Lecturers' and students' perceptions of portfolios in an English School of Nursing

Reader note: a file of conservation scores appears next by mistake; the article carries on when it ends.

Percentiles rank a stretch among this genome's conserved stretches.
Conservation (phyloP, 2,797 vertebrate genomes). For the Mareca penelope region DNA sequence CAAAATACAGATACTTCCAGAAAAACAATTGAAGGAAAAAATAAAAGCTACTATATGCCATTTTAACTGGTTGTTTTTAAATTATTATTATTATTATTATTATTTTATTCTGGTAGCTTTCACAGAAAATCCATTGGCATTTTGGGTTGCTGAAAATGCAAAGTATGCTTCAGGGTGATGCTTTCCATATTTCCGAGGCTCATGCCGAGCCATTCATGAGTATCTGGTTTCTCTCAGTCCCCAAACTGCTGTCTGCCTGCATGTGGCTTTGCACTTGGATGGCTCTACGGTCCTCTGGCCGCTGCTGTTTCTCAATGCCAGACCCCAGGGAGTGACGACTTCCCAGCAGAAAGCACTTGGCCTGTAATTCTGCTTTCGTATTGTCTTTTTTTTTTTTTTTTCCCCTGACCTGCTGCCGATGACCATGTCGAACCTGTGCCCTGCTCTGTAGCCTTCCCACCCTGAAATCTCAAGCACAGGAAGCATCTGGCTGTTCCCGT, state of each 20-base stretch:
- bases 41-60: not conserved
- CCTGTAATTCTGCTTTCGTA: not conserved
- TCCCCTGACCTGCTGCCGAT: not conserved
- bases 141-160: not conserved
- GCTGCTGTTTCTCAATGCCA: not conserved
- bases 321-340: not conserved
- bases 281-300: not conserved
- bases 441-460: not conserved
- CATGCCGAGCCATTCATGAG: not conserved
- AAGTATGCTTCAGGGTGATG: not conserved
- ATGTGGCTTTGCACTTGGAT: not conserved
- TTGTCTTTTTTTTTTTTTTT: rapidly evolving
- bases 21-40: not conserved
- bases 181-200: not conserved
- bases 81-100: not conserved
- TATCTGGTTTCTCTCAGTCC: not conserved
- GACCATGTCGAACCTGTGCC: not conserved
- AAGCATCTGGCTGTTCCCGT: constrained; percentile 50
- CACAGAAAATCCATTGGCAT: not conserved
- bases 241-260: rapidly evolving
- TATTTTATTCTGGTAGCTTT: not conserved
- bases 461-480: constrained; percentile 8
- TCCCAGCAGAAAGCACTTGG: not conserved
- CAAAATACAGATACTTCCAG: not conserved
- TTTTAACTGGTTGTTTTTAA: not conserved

Aims. This study was aimed at comparing perceptions of portfolios between student nurses at the early and latter stages of their training and how they compare with their lecturers’ perceptions. Background. Portfolios are used widely in nurse education. There has been research into how portfolios are perceived and understood, but there is little evidence into how student nurses and lecturers compare quantitatively in perceptions of portfolio use. Design. Survey. Method. Forty-eight nursing lecturers and 413 nursing students, from a multi-centred School of Nursing in the UK, completed a questionnaire. Data were analysed with exploratory factor analysis, varimax rotation of the factor solution, internal consistency analysis, and analysis of variance. Results. Five factors were extracted, which were labelled: (1) portfolios as a means of skills acquisition, (2) other means of teaching and learning beyond using portfolios, (3) processes of showing the portfolio to others, (4) having favourable attitudes towards portfolios and (5) lecturers’ ability to share knowledge about portfolios. Scales developed from these five factors had high levels of internal consistency. Lecturers were the most positive of the three respondent groups in their views of portfolios, whereas third- and fourth-year students were the least positive. There were significant differences between student nurses and their lecturers, concerning how information on portfolios is communicated by the lecturer. Conclusion. There were significant discrepancies between lecturers and student nurses in their views on how portfolios are used. The value of portfolios becomes less salient to student nurses towards the end of their training. Relevance to clinical practice. Lecturers and clinical mentors need to look at students’ perceptions and why some nursing students’ views on portfolios deteriorate. There could be regular discussions with students to see how and why the students begin to see portfolios as less useful for their education and continual professional development.
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